Jump to content
Wanderer Returns

Where would you live in Tasmania?

Recommended Posts

38 minutes ago, Skani said:

What a wimp!¬† ¬†Second day of summer in Hobart.¬†ūüėĬ†¬† Mind you, we've already had two 30+ degree days in November.¬† ¬† At least it's never boring.

Image may contain: sky, cloud, mountain, ocean, outdoor, nature and water

I'm sure it is bearable in Summer. But what about winter ?

I couldn't handle Canberra either.

Edited by Parley

I want it all, and I want it now.

Share this post


Link to post
Share on other sites
5 hours ago, Parley said:

Didn't realise Canberra was as expensive as Melbourne, at least based on median price.

Neither did I, but then it's the last major city in Australia I'd consider moving too, so I haven't been paying attention. I'm guessing the high prices are down to the number of well-paid government jobs, and a lack of affordable housing?

Share this post


Link to post
Share on other sites
12 hours ago, annagilda said:

One thing to be mindful of, is that if you end up going at all rural, access to health services as you age can be quite limited. Hobart and to a lesser extent Launceston have all the things you'd need, but don't move to the east or west coast and expect easy access to services.

That's a very good point as I'll be in my 60s by the time I get there, and could be falling apart by then! ūüėĄ¬†

I quite like the look of Launceston - although it doesn't look like it gets very much rainfall.

  • Like 1

Share this post


Link to post
Share on other sites
47 minutes ago, Skani said:

What a wimp!¬† ¬†Second day of summer in Hobart.¬†ūüėĬ†¬† Mind you, we've already had two 30+ degree days in November.¬† ¬† At least it's never boring.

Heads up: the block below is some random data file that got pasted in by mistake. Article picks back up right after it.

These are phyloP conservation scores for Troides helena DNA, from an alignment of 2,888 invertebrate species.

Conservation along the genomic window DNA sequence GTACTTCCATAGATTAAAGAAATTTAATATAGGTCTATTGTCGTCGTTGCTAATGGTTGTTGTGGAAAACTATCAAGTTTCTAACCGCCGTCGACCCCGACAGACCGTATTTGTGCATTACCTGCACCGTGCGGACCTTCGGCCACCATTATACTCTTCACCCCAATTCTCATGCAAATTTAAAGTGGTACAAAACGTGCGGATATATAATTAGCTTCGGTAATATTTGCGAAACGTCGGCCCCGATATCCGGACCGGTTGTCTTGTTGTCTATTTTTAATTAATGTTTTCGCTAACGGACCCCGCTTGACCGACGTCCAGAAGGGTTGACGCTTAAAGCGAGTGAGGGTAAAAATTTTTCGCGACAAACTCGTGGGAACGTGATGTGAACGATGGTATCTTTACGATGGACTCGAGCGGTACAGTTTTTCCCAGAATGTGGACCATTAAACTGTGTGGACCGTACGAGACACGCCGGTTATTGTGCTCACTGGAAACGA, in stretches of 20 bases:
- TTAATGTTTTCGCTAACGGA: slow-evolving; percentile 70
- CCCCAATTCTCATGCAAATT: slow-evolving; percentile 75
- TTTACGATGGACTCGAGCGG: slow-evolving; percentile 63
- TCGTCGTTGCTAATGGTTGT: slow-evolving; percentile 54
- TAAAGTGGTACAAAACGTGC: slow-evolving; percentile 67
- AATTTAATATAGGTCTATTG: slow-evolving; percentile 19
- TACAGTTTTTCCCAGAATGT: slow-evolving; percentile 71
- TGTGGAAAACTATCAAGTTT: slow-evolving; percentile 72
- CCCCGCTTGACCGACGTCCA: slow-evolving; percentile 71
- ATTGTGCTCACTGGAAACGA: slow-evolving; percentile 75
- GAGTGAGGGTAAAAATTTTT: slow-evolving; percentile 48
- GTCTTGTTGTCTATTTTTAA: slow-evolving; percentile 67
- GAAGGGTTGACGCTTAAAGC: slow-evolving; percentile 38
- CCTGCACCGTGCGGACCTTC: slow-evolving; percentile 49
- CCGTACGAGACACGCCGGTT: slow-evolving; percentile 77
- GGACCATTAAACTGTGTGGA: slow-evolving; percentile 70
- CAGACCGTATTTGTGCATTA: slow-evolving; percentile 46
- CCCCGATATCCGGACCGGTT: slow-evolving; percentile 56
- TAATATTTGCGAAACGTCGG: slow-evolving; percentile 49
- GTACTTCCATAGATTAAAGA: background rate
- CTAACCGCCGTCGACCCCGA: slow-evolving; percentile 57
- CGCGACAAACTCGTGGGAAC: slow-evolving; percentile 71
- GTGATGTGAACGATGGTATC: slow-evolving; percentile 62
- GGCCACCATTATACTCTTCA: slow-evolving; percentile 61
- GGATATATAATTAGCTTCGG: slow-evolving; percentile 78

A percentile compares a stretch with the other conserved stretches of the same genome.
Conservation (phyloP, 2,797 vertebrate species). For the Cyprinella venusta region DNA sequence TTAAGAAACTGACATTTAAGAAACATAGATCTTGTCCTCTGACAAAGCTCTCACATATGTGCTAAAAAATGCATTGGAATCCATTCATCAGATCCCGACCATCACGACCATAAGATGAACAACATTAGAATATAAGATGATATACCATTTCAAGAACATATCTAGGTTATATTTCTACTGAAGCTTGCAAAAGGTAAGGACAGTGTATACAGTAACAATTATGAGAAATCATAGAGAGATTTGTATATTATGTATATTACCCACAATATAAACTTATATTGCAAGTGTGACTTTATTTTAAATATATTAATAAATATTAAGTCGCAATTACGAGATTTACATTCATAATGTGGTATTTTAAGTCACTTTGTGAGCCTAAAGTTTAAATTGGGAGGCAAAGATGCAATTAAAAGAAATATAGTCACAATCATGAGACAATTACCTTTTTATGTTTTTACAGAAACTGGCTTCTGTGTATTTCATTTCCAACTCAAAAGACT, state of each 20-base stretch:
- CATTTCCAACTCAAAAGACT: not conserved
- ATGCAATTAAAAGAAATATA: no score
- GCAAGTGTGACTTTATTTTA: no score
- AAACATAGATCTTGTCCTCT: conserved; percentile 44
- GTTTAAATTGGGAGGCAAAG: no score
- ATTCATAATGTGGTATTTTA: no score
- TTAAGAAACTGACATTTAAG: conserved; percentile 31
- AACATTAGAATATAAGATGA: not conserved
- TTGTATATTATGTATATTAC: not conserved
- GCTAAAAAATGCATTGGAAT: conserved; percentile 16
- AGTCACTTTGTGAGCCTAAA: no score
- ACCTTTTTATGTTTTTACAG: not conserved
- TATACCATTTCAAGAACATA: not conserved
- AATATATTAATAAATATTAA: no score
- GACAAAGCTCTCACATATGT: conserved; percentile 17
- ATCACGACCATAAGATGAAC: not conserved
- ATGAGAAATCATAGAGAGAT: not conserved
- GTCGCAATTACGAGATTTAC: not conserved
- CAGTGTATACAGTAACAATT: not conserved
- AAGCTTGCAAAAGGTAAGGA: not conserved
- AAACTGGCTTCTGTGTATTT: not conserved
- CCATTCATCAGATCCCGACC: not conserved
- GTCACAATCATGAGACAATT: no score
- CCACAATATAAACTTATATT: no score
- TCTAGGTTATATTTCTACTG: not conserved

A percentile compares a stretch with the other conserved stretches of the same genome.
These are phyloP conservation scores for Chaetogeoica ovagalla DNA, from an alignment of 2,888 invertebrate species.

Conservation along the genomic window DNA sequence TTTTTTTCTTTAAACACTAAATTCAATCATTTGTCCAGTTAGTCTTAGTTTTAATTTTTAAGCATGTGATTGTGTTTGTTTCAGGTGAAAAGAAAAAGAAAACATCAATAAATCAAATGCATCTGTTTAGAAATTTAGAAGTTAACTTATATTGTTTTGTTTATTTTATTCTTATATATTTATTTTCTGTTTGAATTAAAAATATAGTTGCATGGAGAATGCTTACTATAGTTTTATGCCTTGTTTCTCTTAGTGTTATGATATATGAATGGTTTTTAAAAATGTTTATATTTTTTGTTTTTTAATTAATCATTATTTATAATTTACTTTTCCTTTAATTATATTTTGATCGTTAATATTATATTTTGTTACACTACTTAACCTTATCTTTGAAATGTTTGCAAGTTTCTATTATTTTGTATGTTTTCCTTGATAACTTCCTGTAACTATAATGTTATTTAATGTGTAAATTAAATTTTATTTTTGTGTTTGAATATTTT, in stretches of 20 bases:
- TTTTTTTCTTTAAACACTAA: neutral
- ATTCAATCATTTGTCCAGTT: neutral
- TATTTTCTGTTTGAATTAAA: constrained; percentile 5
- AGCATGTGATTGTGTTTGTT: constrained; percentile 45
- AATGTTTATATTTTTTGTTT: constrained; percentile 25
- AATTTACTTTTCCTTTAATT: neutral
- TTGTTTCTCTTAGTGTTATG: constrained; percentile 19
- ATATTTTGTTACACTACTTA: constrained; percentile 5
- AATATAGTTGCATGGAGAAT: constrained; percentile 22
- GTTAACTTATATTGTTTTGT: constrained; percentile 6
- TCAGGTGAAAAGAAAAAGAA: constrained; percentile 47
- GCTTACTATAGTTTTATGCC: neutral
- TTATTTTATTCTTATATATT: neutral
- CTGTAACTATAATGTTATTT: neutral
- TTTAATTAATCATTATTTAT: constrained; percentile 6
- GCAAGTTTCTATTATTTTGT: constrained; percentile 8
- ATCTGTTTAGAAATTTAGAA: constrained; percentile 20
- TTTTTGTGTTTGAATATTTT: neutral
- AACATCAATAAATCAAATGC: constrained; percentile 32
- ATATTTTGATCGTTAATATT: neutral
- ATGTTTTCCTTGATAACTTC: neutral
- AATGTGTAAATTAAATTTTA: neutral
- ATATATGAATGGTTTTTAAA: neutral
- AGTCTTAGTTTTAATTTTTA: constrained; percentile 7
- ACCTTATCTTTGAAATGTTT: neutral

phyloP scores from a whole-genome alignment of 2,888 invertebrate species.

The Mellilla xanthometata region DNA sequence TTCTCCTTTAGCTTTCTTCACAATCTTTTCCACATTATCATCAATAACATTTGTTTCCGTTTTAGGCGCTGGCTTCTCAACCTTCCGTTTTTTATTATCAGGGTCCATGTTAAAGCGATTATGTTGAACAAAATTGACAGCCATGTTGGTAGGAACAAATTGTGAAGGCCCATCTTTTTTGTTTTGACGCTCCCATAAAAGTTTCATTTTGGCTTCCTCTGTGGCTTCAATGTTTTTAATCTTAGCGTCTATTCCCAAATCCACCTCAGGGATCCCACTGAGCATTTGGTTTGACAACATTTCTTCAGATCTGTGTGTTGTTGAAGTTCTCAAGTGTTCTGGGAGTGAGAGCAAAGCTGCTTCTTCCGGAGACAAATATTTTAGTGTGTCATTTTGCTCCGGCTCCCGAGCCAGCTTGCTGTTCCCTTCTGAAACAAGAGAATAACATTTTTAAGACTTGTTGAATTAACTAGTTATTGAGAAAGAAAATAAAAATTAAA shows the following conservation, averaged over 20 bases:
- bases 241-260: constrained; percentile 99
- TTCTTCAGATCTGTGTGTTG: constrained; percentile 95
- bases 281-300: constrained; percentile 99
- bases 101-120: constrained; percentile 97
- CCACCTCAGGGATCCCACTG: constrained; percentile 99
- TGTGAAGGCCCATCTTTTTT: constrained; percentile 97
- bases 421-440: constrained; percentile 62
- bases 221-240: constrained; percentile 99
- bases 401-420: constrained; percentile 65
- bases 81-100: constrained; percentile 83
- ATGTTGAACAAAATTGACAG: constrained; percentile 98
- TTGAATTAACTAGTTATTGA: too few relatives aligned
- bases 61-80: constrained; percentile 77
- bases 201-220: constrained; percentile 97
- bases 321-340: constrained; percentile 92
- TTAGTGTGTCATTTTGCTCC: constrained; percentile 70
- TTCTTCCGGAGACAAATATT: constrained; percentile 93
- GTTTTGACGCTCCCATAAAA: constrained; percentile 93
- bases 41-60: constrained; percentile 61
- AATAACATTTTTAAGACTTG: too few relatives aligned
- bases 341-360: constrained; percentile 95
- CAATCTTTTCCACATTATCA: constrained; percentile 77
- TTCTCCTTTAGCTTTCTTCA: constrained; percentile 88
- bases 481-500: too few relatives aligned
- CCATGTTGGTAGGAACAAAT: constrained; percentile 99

Image may contain: sky, cloud, mountain, ocean, outdoor, nature and water

That's pretty. Does the snow ever get down to sea level?

Share this post


Link to post
Share on other sites
13 minutes ago, Parley said:

I'm sure it is bearable in Summer. But what about winter ?

I couldn't handle Canberra either.

All inland Australia is cold in winter.  It gets colder in outback Qld most winters than it does in Canberra...  

  • Like 1

Share this post


Link to post
Share on other sites
12 minutes ago, Wanderer Returns said:

Neither did I, but then it's the last major city in Australia I'd consider moving too, so I haven't been paying attention. I'm guessing the high prices are down to the number of well-paid government jobs, and a lack of affordable housing?

Highest standard of living and lifestyle.  It was Australia’s best kept secret but not anymore  

Share this post


Link to post
Share on other sites
5 hours ago, Wanderer Returns said:

That's pretty. Does the snow ever get down to sea level?